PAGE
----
I suppose it had to come sooner or later: since all my media manipulation is done by scripts I’ve written myself (and which are freely available to download for anyone capable of installing ffmpeg and one or two other packages), it seemed appropriate to consider creating a scripted, minimally-functional media player.
The Absolutely Baching Media Player (AMP, to its friends) is the result.
AMP isn’t terribly sophisticated! It takes a physical folder full of FLAC files (it’s only capable of playing FLACs) and plays them sequentially, in file name order. It runs entirely at the command prompt, so there are no graphical goodies, like play, pause and rewind/forward buttons. You can’t even pause playback or change the volume. To stop playback, you press Ctrl+C; to change the volume, you alter the levels of your operating system’s volume control (or twiddle the physical volume knob on your amplifier!)
These might sound like drastic limitations -but, as this site continually maintains, classical music listeners tend to do things “differently”, and AMP reflects that mentality. That is, classical music tends to be a bit of an all-or-nothing affair: one tends not to take a tea-break half-way through a concerto (or at least, you certainly don’t do so when visiting a concert hall performance!), so what need have we of pausing the music half-way through? Classical music fans are similarly generally not into ‘playlists’ or ‘randomised play order’ (since we like our symphony movements to be played in the order their creator intended them to be played!) So a deminimis player that has none of that sort of unneeded-functionality suits me right down to the ground -and I suspect it might suit quite a few other classical music listeners, too. That it can run in a command prompt window that can completely disappear (thanks to the likes of programs such as ConEmu on Windows, or Guake and Yakuake on Linux) is an added bonus: one less thing to clutter up a busy desktop.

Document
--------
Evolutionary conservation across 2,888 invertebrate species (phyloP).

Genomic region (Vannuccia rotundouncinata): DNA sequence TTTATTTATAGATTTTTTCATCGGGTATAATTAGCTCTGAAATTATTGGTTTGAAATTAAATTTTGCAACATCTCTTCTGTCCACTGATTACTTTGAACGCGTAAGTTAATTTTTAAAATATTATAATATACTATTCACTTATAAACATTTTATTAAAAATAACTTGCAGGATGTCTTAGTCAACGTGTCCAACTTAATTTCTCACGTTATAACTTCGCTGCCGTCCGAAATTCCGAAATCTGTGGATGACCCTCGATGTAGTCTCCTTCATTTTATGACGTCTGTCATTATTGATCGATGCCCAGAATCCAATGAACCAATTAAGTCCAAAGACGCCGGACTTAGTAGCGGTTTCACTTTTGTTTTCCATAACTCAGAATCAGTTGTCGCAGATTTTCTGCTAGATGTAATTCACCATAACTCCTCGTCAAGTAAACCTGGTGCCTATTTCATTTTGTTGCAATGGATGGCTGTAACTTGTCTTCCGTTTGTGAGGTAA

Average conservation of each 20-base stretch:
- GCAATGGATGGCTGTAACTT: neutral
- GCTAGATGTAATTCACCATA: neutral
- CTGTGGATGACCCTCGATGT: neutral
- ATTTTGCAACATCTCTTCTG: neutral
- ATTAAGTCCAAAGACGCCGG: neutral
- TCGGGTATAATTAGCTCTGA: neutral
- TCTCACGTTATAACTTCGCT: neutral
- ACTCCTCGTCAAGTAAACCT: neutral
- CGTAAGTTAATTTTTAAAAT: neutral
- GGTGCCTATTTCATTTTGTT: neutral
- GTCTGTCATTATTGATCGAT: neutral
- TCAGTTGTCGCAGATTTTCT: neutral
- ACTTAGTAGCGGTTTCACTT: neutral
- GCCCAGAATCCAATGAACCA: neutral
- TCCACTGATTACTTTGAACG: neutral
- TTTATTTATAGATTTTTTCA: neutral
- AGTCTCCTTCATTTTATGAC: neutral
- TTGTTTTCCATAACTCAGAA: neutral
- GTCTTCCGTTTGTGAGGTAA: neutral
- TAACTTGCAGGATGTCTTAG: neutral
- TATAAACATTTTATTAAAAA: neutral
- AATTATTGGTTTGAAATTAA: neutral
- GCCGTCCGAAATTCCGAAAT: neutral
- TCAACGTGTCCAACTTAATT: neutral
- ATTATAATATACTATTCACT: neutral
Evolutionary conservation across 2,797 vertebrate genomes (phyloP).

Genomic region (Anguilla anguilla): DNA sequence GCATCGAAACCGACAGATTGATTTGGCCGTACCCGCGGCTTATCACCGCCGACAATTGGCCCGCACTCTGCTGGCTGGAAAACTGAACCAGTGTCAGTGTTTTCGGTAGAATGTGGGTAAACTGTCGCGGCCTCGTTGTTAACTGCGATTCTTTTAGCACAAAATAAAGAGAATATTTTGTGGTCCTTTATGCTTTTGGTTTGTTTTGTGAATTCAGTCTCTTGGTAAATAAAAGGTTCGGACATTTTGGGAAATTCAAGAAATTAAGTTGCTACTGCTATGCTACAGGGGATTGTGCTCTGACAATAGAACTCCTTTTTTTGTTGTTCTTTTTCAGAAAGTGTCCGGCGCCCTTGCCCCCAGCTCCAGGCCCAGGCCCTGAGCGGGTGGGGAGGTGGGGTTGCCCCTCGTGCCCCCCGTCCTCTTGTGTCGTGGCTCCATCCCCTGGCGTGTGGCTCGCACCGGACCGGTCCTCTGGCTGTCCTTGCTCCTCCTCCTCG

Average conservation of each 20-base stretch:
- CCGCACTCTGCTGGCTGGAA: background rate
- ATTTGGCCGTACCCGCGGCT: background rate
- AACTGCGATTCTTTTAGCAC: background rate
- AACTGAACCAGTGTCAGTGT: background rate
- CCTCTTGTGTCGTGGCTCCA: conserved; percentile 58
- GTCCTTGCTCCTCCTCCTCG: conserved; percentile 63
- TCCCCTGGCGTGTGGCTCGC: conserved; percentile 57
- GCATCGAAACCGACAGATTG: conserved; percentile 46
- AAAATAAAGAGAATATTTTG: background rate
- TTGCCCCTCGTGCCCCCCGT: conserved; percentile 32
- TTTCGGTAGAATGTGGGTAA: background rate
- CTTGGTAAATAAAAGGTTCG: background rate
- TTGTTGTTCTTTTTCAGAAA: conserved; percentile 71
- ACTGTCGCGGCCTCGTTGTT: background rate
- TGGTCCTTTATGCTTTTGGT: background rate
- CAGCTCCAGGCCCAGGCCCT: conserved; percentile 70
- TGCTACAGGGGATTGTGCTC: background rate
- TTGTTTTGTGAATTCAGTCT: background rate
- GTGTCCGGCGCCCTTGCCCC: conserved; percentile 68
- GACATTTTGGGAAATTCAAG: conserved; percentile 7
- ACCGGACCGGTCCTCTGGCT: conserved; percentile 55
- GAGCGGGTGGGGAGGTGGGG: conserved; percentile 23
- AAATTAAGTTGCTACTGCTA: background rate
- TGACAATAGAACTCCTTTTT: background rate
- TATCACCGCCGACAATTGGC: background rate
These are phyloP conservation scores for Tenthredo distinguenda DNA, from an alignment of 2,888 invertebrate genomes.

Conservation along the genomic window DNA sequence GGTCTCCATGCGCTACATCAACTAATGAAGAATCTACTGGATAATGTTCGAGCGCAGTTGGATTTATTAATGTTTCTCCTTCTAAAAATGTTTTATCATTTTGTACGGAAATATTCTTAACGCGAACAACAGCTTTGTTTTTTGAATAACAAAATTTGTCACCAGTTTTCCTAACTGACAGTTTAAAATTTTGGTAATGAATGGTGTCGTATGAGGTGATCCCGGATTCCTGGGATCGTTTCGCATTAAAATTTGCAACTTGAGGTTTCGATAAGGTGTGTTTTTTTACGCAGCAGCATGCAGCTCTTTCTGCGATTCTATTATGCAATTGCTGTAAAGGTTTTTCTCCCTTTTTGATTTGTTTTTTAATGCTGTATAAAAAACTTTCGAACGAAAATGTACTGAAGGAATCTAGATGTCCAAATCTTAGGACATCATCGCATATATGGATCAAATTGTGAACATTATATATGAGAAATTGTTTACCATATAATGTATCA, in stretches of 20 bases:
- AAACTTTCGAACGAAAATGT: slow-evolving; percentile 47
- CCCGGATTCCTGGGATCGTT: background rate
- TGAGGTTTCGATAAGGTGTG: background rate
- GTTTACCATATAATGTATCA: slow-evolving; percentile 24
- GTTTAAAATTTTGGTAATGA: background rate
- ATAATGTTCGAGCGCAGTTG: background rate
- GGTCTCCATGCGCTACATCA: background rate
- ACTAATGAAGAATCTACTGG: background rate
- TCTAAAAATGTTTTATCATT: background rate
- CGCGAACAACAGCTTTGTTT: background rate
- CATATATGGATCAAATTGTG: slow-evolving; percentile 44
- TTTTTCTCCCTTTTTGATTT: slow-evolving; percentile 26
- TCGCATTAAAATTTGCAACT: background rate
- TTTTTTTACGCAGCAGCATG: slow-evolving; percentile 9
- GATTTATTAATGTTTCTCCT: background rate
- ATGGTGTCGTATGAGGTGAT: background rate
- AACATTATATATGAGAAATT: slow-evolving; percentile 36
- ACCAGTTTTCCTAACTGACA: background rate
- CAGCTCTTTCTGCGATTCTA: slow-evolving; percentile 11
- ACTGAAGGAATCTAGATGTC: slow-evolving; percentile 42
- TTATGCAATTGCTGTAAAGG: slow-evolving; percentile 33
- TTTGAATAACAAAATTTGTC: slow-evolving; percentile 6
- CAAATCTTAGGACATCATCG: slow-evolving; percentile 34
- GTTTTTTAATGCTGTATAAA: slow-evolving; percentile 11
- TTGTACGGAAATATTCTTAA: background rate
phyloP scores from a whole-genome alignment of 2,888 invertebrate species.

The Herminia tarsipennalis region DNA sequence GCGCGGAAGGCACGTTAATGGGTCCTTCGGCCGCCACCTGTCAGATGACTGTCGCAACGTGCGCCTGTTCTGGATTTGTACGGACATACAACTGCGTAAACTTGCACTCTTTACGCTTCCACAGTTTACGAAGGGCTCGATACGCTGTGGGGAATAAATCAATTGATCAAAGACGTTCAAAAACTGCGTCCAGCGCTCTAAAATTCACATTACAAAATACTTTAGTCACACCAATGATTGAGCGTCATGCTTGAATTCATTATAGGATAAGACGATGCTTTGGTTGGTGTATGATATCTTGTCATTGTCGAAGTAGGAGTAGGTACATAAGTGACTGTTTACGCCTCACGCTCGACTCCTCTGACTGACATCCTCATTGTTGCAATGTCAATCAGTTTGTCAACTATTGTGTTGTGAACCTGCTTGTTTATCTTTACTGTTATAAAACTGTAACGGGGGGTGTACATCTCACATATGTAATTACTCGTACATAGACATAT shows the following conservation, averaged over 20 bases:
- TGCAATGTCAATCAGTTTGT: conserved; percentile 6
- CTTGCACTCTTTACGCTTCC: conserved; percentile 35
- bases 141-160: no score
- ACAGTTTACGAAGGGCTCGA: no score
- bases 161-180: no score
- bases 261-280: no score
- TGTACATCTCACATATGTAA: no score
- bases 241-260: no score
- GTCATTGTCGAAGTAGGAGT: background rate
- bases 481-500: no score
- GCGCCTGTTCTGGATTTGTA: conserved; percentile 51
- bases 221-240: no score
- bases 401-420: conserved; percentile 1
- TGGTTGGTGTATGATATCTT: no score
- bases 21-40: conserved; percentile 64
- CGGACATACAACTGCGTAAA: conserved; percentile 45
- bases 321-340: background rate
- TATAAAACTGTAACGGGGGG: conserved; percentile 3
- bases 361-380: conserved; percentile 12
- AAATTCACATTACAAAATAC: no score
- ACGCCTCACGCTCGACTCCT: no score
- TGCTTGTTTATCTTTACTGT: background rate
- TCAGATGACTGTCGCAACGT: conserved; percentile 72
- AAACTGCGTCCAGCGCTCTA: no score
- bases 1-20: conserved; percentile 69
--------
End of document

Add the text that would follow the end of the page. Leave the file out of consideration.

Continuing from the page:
However, I did insist on two things: any player I wrote should do proper gapless playback: that is, there should be no audible ‘click’ or gap/pause between tracks that are intended to flow seamlessly from one to another. AMP does that perfectly well, I think -though it does so by concatenating all the FLACs in a hard disk folder into a single, virtual file. That unfortunately means that it doesn’t play individual tracks, just entire folders. It also means I can’t tell you whereabouts you’ve gotten to in playback. You’ll have to use your ears to work that out!
Secondly, any music player I use has to be able to ‘scrobble’: that is, submit a list of the tracks I’ve listened to to Last.fm, where I keep all the statistics about my listening habits. AMP manages to do this too, though only by stealing shamelessly from the excellent shell script-based scrobbling work by someone going by the name Pachanka. The moc-scrobbler script he makes available (and which I’ve edited very lightly and renamed to be amp-scrobbler) needs to be downloaded separately (and separately configured to have access to your Last.fm account), but after that, AMP feeds it a list of tracks you’ve played once all of them have been played. If you interrupt playing a symphony after only 2 movements, nothing is scrobbled (which again is, I think, the way it ought to be in the classical music world: if you walk out of a concert half-way through a symphony, you can’t say ‘I heard half the symphony!’… You heard nothing!!)
I also had a third requirement, but one which might be peculiar to me: if I ask it to, my music player should be capable of selecting a folder of music at random, from the countless thousands that are available to it, and then play the entire contents of the one it’s selected. This is subtly different from most music players’ “random play” features, which tend to pick tracks within a playlist at random. That sort of thing is no use to me, as I want my symphony movements played in the correct order! But picking albums (i.e., compositions) at random is indeed useful to me, because it stops me listening to the same ‘top ten’ composers all the time: it’s why this website has long had a random-number display at the foot of each of its pages (which will be disappearing soon, as with AMP on hand, I no longer need such a thing to let me randomise my listening). Random is good if it makes you listen to music you wouldn’t often choose to listen to yourself; it’s not good if it scrambles the sense of the music you eventually listen to. Happily, AMP’s random function will pick a folder of music to play at random -but it will then play all of that folder’s music tracks in order.
If you are happy to live in a functional-but-minimal world, then AMP might be just the sort of music player you’re after. If you like bells and whistles, then maybe it isn’t! Your call, and if you try it, I hope it meets your needs.
Full details and the relevant scripts are available for download from the usual ‘Technical Articles’ download hub.